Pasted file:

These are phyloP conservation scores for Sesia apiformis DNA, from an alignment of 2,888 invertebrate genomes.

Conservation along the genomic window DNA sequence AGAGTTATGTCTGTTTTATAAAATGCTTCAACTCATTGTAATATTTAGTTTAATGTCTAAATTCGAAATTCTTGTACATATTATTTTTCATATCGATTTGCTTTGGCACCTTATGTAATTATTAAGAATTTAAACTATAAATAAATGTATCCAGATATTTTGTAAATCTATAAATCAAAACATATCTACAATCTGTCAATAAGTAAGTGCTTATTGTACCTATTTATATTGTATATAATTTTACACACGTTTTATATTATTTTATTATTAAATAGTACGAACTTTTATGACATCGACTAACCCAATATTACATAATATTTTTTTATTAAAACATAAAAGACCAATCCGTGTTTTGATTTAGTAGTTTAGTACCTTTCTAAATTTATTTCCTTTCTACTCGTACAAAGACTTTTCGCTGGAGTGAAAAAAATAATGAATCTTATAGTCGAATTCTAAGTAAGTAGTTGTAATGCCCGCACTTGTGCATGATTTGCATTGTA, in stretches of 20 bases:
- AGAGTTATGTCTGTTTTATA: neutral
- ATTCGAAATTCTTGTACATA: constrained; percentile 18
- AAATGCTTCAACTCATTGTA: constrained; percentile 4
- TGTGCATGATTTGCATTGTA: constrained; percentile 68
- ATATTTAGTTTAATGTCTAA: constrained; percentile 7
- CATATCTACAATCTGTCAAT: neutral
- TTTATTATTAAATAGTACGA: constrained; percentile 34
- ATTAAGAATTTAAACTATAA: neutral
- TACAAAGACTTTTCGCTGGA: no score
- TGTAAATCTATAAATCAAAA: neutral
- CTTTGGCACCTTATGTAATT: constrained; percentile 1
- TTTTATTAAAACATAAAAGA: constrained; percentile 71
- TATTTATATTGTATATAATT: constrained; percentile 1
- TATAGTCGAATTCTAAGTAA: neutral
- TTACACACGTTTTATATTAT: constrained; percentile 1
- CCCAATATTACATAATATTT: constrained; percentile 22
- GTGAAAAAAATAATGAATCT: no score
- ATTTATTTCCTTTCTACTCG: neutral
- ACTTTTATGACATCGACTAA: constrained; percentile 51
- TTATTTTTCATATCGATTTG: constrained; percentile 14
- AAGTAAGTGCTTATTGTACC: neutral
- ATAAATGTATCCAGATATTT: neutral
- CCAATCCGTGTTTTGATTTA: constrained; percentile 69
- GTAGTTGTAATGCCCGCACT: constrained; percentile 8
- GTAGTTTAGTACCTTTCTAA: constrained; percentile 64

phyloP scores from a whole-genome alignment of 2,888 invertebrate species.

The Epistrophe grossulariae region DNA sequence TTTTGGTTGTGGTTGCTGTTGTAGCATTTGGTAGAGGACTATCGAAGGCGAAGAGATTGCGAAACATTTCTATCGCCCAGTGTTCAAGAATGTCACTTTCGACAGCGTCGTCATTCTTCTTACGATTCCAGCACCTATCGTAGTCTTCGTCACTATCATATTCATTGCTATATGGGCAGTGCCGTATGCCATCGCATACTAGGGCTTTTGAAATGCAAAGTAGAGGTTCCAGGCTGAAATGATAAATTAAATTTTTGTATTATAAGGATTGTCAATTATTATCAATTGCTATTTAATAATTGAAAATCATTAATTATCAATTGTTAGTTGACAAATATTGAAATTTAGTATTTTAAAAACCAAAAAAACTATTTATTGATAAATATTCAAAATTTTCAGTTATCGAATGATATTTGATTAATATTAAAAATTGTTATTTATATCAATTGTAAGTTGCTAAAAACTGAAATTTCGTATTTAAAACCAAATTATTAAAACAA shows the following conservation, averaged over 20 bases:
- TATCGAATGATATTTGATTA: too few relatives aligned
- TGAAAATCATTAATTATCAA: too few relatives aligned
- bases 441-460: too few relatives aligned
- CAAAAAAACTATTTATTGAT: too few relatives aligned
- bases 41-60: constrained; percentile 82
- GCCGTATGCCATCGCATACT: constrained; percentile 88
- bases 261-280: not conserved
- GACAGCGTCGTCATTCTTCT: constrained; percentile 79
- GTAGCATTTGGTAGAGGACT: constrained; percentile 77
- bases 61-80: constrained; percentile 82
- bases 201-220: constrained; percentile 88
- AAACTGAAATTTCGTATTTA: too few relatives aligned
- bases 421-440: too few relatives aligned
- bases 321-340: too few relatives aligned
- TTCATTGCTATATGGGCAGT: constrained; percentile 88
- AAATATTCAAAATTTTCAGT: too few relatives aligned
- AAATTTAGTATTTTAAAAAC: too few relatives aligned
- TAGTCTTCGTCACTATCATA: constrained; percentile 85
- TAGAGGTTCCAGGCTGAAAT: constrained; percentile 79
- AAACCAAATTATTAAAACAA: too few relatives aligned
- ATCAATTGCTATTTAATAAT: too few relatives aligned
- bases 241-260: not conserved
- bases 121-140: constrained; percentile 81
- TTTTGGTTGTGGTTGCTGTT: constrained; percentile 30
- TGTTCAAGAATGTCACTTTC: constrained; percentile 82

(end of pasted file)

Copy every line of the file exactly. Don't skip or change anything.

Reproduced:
These are phyloP conservation scores for Sesia apiformis DNA, from an alignment of 2,888 invertebrate genomes.

Conservation along the genomic window DNA sequence AGAGTTATGTCTGTTTTATAAAATGCTTCAACTCATTGTAATATTTAGTTTAATGTCTAAATTCGAAATTCTTGTACATATTATTTTTCATATCGATTTGCTTTGGCACCTTATGTAATTATTAAGAATTTAAACTATAAATAAATGTATCCAGATATTTTGTAAATCTATAAATCAAAACATATCTACAATCTGTCAATAAGTAAGTGCTTATTGTACCTATTTATATTGTATATAATTTTACACACGTTTTATATTATTTTATTATTAAATAGTACGAACTTTTATGACATCGACTAACCCAATATTACATAATATTTTTTTATTAAAACATAAAAGACCAATCCGTGTTTTGATTTAGTAGTTTAGTACCTTTCTAAATTTATTTCCTTTCTACTCGTACAAAGACTTTTCGCTGGAGTGAAAAAAATAATGAATCTTATAGTCGAATTCTAAGTAAGTAGTTGTAATGCCCGCACTTGTGCATGATTTGCATTGTA, in stretches of 20 bases:
- AGAGTTATGTCTGTTTTATA: neutral
- ATTCGAAATTCTTGTACATA: constrained; percentile 18
- AAATGCTTCAACTCATTGTA: constrained; percentile 4
- TGTGCATGATTTGCATTGTA: constrained; percentile 68
- ATATTTAGTTTAATGTCTAA: constrained; percentile 7
- CATATCTACAATCTGTCAAT: neutral
- TTTATTATTAAATAGTACGA: constrained; percentile 34
- ATTAAGAATTTAAACTATAA: neutral
- TACAAAGACTTTTCGCTGGA: no score
- TGTAAATCTATAAATCAAAA: neutral
- CTTTGGCACCTTATGTAATT: constrained; percentile 1
- TTTTATTAAAACATAAAAGA: constrained; percentile 71
- TATTTATATTGTATATAATT: constrained; percentile 1
- TATAGTCGAATTCTAAGTAA: neutral
- TTACACACGTTTTATATTAT: constrained; percentile 1
- CCCAATATTACATAATATTT: constrained; percentile 22
- GTGAAAAAAATAATGAATCT: no score
- ATTTATTTCCTTTCTACTCG: neutral
- ACTTTTATGACATCGACTAA: constrained; percentile 51
- TTATTTTTCATATCGATTTG: constrained; percentile 14
- AAGTAAGTGCTTATTGTACC: neutral
- ATAAATGTATCCAGATATTT: neutral
- CCAATCCGTGTTTTGATTTA: constrained; percentile 69
- GTAGTTGTAATGCCCGCACT: constrained; percentile 8
- GTAGTTTAGTACCTTTCTAA: constrained; percentile 64

phyloP scores from a whole-genome alignment of 2,888 invertebrate species.

The Epistrophe grossulariae region DNA sequence TTTTGGTTGTGGTTGCTGTTGTAGCATTTGGTAGAGGACTATCGAAGGCGAAGAGATTGCGAAACATTTCTATCGCCCAGTGTTCAAGAATGTCACTTTCGACAGCGTCGTCATTCTTCTTACGATTCCAGCACCTATCGTAGTCTTCGTCACTATCATATTCATTGCTATATGGGCAGTGCCGTATGCCATCGCATACTAGGGCTTTTGAAATGCAAAGTAGAGGTTCCAGGCTGAAATGATAAATTAAATTTTTGTATTATAAGGATTGTCAATTATTATCAATTGCTATTTAATAATTGAAAATCATTAATTATCAATTGTTAGTTGACAAATATTGAAATTTAGTATTTTAAAAACCAAAAAAACTATTTATTGATAAATATTCAAAATTTTCAGTTATCGAATGATATTTGATTAATATTAAAAATTGTTATTTATATCAATTGTAAGTTGCTAAAAACTGAAATTTCGTATTTAAAACCAAATTATTAAAACAA shows the following conservation, averaged over 20 bases:
- TATCGAATGATATTTGATTA: too few relatives aligned
- TGAAAATCATTAATTATCAA: too few relatives aligned
- bases 441-460: too few relatives aligned
- CAAAAAAACTATTTATTGAT: too few relatives aligned
- bases 41-60: constrained; percentile 82
- GCCGTATGCCATCGCATACT: constrained; percentile 88
- bases 261-280: not conserved
- GACAGCGTCGTCATTCTTCT: constrained; percentile 79
- GTAGCATTTGGTAGAGGACT: constrained; percentile 77
- bases 61-80: constrained; percentile 82
- bases 201-220: constrained; percentile 88
- AAACTGAAATTTCGTATTTA: too few relatives aligned
- bases 421-440: too few relatives aligned
- bases 321-340: too few relatives aligned
- TTCATTGCTATATGGGCAGT: constrained; percentile 88
- AAATATTCAAAATTTTCAGT: too few relatives aligned
- AAATTTAGTATTTTAAAAAC: too few relatives aligned
- TAGTCTTCGTCACTATCATA: constrained; percentile 85
- TAGAGGTTCCAGGCTGAAAT: constrained; percentile 79
- AAACCAAATTATTAAAACAA: too few relatives aligned
- ATCAATTGCTATTTAATAAT: too few relatives aligned
- bases 241-260: not conserved
- bases 121-140: constrained; percentile 81
- TTTTGGTTGTGGTTGCTGTT: constrained; percentile 30
- TGTTCAAGAATGTCACTTTC: constrained; percentile 82